HomeTechAI chatbots of dead people risk 'digitally haunting' the living

AI chatbots of dead people risk ‘digitally haunting’ the living

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AI ‘deadbots’ pose a serious risk to grieving relatives, researchers say (Picture: Getty)

Artificial intelligence (AI) chatbots which mimic the language and personalities of dead people risk ‘digitally haunting’ the living, a researcher has warned.

Some companies are already offering to ‘bring grandma back to life’ by offering users the chance to upload their dead relatives’ conversations and digital footprint into a chatbot.

Such services could be marketed at parents or terminally ill children, or to still-healthy people who wish to catalogue their life and leave behind a digital legacy.

But researchers at Cambridge University say that the AI chatbots – known as deadbots – are a ‘high risk’ endeavour which could cause users lasting psychological harm and fundamentally disrespect the rights of the deceased.

AI researcher Dr Tomasz Hollanek, from the Leverhulme Centre, said: ‘It is vital that digital afterlife services consider the rights and consent not just of those they recreate, but those who will have to interact with the simulations.

‘These services run the risk of causing huge distress to people if they are subjected to unwanted digital hauntings from alarmingly accurate AI recreations of those they have lost.

‘The potential psychological effect, particularly at an already difficult time, could be devastating.’

‘Deadbots’ can be made from scraping a person’s digital footprint (Picture: Getty Images)

The study, published in the journal Philosophy and Technology, highlights the potential for companies to use deadbots to surreptitiously advertise products to users in the manner of a departed loved one, or distress children by insisting a dead parent is still ‘with you’.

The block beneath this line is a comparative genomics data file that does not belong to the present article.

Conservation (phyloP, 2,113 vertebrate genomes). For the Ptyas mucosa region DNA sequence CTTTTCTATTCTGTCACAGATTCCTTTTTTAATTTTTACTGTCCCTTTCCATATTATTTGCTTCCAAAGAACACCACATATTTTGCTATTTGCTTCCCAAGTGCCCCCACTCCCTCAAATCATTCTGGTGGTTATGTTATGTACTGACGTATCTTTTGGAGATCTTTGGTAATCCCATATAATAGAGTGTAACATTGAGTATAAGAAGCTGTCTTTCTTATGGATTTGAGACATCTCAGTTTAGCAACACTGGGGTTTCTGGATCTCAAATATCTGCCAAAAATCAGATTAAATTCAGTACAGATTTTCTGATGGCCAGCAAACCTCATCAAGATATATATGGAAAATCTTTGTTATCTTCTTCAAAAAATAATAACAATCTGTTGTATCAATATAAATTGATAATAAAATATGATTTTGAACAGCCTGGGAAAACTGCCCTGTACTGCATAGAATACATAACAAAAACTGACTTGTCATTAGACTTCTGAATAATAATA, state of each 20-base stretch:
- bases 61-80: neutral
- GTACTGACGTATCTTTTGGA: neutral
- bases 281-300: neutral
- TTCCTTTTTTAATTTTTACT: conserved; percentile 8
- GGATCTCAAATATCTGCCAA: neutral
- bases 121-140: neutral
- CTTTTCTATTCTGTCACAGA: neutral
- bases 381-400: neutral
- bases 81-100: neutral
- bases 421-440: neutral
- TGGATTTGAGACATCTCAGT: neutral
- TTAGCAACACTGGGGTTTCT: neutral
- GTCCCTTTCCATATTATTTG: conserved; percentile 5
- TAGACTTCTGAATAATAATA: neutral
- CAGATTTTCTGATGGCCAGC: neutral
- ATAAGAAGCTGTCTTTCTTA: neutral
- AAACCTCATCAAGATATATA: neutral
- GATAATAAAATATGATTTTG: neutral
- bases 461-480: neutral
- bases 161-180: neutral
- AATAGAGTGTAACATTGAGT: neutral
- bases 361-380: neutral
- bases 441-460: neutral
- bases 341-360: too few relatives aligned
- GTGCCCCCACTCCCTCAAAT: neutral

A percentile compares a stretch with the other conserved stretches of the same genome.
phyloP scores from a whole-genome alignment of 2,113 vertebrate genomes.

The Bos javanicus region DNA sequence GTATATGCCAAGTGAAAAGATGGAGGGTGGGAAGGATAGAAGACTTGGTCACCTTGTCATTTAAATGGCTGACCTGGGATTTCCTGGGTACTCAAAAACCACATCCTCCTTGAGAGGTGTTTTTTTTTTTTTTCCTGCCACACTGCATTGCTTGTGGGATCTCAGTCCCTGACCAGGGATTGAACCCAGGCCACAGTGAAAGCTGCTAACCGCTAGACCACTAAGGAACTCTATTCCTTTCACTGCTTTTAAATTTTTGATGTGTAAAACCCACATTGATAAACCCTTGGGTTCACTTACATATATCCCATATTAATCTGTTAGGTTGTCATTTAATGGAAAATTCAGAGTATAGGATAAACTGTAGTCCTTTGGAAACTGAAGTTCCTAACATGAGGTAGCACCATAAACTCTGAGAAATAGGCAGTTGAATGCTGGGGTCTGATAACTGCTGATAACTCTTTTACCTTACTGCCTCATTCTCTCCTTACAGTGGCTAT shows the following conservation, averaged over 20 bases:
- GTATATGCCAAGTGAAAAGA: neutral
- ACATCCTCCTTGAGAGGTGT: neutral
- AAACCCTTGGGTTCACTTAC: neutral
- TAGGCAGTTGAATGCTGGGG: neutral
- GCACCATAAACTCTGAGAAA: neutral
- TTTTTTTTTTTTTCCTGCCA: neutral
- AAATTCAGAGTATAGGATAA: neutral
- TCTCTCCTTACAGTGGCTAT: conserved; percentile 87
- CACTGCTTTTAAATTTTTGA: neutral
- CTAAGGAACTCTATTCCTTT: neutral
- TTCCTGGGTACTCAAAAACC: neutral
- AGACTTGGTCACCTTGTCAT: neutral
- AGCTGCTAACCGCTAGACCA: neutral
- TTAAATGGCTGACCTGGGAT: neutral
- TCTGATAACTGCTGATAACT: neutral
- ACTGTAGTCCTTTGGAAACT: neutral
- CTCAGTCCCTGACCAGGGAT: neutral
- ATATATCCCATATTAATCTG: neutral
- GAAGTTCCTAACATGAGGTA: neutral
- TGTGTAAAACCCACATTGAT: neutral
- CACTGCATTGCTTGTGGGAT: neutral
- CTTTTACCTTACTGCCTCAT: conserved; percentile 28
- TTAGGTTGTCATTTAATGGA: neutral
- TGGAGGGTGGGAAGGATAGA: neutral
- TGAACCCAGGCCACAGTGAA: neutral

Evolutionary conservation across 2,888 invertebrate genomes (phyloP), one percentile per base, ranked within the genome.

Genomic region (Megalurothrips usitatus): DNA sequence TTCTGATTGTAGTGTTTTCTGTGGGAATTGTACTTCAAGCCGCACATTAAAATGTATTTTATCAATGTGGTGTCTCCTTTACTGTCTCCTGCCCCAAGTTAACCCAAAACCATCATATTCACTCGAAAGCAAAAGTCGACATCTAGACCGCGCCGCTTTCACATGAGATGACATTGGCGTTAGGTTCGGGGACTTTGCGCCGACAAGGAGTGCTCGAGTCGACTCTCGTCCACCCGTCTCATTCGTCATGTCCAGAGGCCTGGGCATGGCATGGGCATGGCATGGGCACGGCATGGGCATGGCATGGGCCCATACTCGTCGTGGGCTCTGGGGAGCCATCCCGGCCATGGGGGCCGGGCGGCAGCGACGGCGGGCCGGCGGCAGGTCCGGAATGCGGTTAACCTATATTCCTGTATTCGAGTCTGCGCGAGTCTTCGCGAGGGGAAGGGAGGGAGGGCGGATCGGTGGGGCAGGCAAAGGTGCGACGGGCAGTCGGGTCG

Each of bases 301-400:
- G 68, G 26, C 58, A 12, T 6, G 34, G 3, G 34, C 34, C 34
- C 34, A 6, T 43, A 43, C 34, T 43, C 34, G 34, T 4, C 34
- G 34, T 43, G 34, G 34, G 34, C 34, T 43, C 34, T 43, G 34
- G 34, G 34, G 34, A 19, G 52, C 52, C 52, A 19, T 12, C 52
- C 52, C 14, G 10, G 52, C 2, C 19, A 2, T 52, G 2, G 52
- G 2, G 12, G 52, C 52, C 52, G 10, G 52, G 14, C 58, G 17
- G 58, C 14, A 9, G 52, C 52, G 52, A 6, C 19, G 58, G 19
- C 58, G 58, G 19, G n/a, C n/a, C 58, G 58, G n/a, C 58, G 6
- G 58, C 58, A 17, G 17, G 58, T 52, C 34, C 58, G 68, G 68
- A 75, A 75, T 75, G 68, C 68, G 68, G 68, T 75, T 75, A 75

The researchers say that when the living sign up to be virtually re-created after they die, resulting chatbots could be used by companies to spam surviving family and friends with unsolicited notifications, reminders and updates about the services they provide – akin to being digitally ‘stalked by the dead’.

Even those who take initial comfort from a deadbot may get drained by daily interactions that become an ‘overwhelming emotional weight’, the study’s authors argue, yet they may also be powerless to have an AI simulation suspended if their now-deceased loved one signed a lengthy contract with a digital afterlife service.

Study co-author Dr Katarzyna Nowaczyk-Basinska said: ‘Rapid advancements in generative AI mean that nearly anyone with internet access and some basic know-how can revive a deceased loved one.

‘This area of AI is an ethical minefield.

‘It’s important to prioritise the dignity of the deceased, and ensure that this isn’t encroached on by financial motives of digital afterlife services, for example.

‘At the same time, a person may leave an AI simulation as a farewell gift for loved ones who are not prepared to process their grief in this manner.

Researchers say the subject is an ‘ethical minefield’ (Picture: Getty Images)

‘The rights of both data donors and those who interact with AI afterlife services should be equally safeguarded.’

The researchers say that platforms offering to recreate the dead with AI for a small fee already exist, such as Project December, which started out harnessing GPT models before developing its own systems, and apps including HereAfter.

Similar services have also begun to emerge in China, according to the study.

Dr Hollanek said people ‘might develop strong emotional bonds with such simulations, which will make them particularly vulnerable to manipulation’.

He said that ways of ‘retiring deadbots in a dignified way should be considered’, which ‘may mean a form of digital funeral’.

‘We recommend design protocols that prevent deadbots being utilised in disrespectful ways, such as for advertising or having an active presence on social media,’ he added.

The researchers recommend age restrictions for deadbots, and also call for ‘meaningful transparency’ to ensure users are consistently aware that they are interacting with an AI.

They also called for design teams to prioritise opt-out protocols that allow potential users terminate their relationships with deadbots in ways that provide emotional closure.

Dr Nowaczyk-Basinska said: ‘We need to start thinking now about how we mitigate the social and psychological risks of digital immortality, because the technology is already here.’

Get in touch with our news team by emailing us at webnews@metro.co.uk.

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